Between the suicide scare and the challenges of gender transition, the family opted to homeschool Elle the following year. By the 11th grade, Elle was attending her old high school part time, and homeschooling part time. Though her teachers were on board with using a feminine name and pronouns, school administrators said at the time that they couldn't change her name in official records. As a result, Ben says, things got dicey when there was a substitute. When one teacher forgot to print the modified roll sheet for her fill-in, the teacher called out Elle's legal name, effectively outing her to any classmates who didn't know her history. Eventually, Ben says, Elle started skipping classes when substitutes taught. It wasn't worth the stress.
When Ben learned about the policy change this summer, he jumped at the opportunity to make the record changes. About a week before classes started, Ben says administrators updated Elle's records to reflect her preferred name. At home, he and his daughter each logged into the online system to confirm it was there.
"She saw that it had changed to Elle, and she was definitely very happy about that," Ben says. Beyond the name change, though, he says there are other roadblocks. "How do you get perceived? It helps to have hair that's down to your shoulders. That's step one in gender perception. But then there's all the other layers of it. What does the rest of your body look like? What clothes are you wearing? How much makeup are you wearing?"
While the name change may not give Elle the overnight transformation Ben says she seems to wish for, it will make it easier for her to be herself—without asterisks—as she continues her transition into a young, college-bound woman.
Two little girls zip across the school playground, stepping through swings, climbing over monster truck tires and falling down in the dry, dusty dirt as their mothers admonish them from afar to keep their fancy clothes clean, to let them comb their tangled tresses. Jordan, 5, and Christie, 7, became fast friends after their mothers, Jessie and Leah, met in a Facebook group for parents of transgender children. (To wit: the children, aware that two women can now legally wed in Oregon, have decided they will marry each other.)
Christie, clad in multi-colored neon shorts and a pink cartoon-character top that matches her bubblegum-streaked blond locks, started identifying herself as a girl when she was about 5. Her mom Leah says she's never been a stereotypical girlie-girl, but don't call her a "tomboy"—"I'm not a boy!" she shouts when the word comes up in conversation. She has been going by a shortened, feminine version of her full legal name for the past year or so, and her mother says that despite her young age, seeing or hearing her masculine name is deeply upsetting.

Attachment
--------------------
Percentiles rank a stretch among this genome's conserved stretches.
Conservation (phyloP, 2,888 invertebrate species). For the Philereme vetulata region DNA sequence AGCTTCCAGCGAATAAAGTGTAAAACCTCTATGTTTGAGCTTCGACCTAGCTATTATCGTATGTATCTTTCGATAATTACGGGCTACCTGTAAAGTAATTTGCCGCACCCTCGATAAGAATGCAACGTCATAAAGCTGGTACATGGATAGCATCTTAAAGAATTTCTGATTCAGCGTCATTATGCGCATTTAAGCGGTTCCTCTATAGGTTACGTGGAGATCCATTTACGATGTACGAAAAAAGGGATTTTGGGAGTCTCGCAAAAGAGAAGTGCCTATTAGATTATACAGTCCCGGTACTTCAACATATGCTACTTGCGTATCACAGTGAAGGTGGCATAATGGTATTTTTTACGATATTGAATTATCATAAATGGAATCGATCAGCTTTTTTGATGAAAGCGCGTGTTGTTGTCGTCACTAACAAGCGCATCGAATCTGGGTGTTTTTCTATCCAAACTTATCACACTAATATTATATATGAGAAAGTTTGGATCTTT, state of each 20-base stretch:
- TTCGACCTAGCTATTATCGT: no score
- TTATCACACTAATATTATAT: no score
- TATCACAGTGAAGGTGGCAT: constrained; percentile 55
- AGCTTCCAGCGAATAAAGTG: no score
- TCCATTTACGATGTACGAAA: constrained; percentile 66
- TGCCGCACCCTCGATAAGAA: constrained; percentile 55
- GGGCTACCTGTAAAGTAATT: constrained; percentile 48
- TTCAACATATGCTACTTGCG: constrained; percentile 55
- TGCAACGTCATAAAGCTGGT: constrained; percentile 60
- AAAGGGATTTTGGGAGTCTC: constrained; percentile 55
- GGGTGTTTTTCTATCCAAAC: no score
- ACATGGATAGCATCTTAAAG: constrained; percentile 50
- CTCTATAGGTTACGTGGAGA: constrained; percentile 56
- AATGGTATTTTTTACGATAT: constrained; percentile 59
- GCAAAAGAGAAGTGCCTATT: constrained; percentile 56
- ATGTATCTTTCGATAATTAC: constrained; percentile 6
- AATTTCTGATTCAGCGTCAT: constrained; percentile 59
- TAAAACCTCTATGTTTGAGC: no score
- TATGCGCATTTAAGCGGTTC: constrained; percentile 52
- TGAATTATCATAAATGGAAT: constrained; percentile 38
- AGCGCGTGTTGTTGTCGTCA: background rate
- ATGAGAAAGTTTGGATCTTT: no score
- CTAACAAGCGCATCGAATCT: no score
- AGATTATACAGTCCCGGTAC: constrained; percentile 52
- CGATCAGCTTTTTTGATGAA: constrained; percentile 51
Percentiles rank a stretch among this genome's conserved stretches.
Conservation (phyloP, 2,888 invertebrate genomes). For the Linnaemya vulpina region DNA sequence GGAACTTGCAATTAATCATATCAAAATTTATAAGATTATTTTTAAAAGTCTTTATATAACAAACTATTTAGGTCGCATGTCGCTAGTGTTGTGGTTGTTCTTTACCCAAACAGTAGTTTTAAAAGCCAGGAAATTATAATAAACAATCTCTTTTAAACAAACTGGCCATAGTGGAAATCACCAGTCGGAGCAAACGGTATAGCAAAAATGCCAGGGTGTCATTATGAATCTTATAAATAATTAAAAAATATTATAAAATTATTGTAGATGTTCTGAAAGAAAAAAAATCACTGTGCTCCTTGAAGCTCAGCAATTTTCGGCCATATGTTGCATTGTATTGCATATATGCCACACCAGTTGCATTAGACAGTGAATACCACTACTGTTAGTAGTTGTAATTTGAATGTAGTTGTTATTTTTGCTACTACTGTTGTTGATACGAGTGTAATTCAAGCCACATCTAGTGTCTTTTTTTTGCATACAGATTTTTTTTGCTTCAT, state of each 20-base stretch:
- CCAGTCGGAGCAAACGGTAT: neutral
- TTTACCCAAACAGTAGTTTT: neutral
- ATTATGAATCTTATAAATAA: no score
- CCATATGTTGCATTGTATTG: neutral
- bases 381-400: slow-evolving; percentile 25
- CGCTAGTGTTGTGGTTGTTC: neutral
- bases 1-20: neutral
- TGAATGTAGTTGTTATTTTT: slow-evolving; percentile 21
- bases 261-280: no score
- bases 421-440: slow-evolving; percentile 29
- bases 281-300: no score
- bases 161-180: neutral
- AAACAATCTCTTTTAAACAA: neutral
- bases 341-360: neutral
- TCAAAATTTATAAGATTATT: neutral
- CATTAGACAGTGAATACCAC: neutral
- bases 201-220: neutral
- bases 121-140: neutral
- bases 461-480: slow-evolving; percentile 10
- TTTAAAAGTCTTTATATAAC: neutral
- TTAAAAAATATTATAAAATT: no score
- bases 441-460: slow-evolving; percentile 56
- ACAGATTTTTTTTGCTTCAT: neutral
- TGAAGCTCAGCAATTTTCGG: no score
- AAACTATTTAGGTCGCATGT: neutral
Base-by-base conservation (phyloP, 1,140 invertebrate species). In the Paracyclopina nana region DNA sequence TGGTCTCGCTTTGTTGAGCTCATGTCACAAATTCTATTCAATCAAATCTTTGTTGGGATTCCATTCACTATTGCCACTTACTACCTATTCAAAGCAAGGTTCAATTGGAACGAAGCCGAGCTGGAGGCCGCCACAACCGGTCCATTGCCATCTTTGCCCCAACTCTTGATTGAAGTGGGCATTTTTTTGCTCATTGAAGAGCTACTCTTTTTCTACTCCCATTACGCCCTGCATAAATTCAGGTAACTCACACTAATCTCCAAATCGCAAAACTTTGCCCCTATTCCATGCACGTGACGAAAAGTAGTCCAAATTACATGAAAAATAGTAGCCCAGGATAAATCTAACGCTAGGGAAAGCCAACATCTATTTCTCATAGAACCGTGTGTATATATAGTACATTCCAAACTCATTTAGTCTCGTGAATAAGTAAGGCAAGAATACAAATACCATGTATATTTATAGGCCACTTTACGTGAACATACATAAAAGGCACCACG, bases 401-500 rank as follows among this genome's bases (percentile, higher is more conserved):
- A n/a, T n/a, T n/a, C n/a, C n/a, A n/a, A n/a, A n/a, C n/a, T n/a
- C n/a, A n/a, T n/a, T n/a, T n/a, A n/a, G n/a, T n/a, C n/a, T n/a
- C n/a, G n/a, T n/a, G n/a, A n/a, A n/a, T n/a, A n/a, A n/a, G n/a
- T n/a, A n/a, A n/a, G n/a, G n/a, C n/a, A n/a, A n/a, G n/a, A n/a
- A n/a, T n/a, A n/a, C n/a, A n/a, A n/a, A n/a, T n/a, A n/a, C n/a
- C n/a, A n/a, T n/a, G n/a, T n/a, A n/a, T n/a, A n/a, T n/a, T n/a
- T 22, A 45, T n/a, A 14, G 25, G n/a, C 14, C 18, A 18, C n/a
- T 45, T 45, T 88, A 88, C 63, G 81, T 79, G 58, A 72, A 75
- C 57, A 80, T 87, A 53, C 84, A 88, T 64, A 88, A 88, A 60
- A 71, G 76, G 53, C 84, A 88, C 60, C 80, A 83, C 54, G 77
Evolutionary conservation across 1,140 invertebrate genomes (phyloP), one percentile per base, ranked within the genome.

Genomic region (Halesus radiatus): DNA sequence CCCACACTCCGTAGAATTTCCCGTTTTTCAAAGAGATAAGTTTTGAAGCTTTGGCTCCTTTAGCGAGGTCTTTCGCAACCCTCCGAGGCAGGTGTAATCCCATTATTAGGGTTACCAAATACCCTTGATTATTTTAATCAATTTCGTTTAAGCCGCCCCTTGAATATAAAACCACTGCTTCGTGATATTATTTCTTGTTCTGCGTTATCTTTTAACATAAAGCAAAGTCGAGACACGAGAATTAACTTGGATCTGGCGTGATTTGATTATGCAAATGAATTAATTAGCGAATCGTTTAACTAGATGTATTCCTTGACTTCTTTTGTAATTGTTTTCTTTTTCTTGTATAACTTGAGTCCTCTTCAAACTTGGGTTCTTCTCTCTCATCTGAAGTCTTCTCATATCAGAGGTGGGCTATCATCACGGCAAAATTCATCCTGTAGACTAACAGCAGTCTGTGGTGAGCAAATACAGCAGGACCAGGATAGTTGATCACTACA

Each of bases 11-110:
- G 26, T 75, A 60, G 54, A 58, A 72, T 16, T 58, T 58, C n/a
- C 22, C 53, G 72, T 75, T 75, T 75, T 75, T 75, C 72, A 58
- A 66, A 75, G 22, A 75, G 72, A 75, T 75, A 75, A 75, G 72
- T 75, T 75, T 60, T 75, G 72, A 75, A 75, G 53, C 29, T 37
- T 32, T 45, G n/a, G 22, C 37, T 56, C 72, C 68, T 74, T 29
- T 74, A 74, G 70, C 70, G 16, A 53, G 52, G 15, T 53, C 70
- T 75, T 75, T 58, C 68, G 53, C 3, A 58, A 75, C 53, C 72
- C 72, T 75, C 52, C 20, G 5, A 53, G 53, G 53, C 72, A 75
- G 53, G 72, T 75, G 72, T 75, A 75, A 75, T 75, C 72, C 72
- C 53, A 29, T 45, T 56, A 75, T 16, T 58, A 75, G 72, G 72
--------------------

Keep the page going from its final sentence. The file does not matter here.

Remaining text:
"It was very stressful for her," Leah says. "On picture day she got the little slip and it said her full male name and she was in tears."
Now that Christie's name has been updated in her school records, she doesn't have to worry about her transgender status becoming public knowledge on photo day, during standardized testing, or when a new teacher calls attendance. She can walk into the first grade, head held high, and focus on reading, writing and making friends.
Jordan, decked out in black boots, bedazzled leggings, a sparkly tutu and a bright blue sweater with matching bow, first told her mother Jessie that she was a girl at age 3. The preschooler's steadfast assertion was accompanied by repeated, insistent requests for a "princess dress." Her mother, more concerned at the time about wasting precious funds on something her child would never wear than the implication of the request, opted for more subtly feminine offerings—shoes with a pink stripe, skinny jeans, a Dora the Explorer doll. But Jordan didn't give up. When her fourth birthday rolled around some six months later, her mother finally relented. Jordan wore the dress at every opportunity, and continued to assert her girlhood.
Jordan's mom Jessie says she's been lucky. She went from a supportive preschool to an understanding grade school (the same one little Christie will be attending).
"I actually got a phone call. I was worried about that," Jessie says. "The office gal actually called and said, 'I noticed that you marked Jordan as female. We've had other trans students before, would you like to put her in the system as female or male?' And I was like, 'Oh my god. Female, definitely female!'"
And while she still goes by her legal name—for now, though her mom says "Rebecca" has been at the top of her daughter's list of names lately—Jordan is gender neutral enough to not prompt questions. Still, if and when she decides to go by another name, Jessie says she's glad to know the school records will reflect that.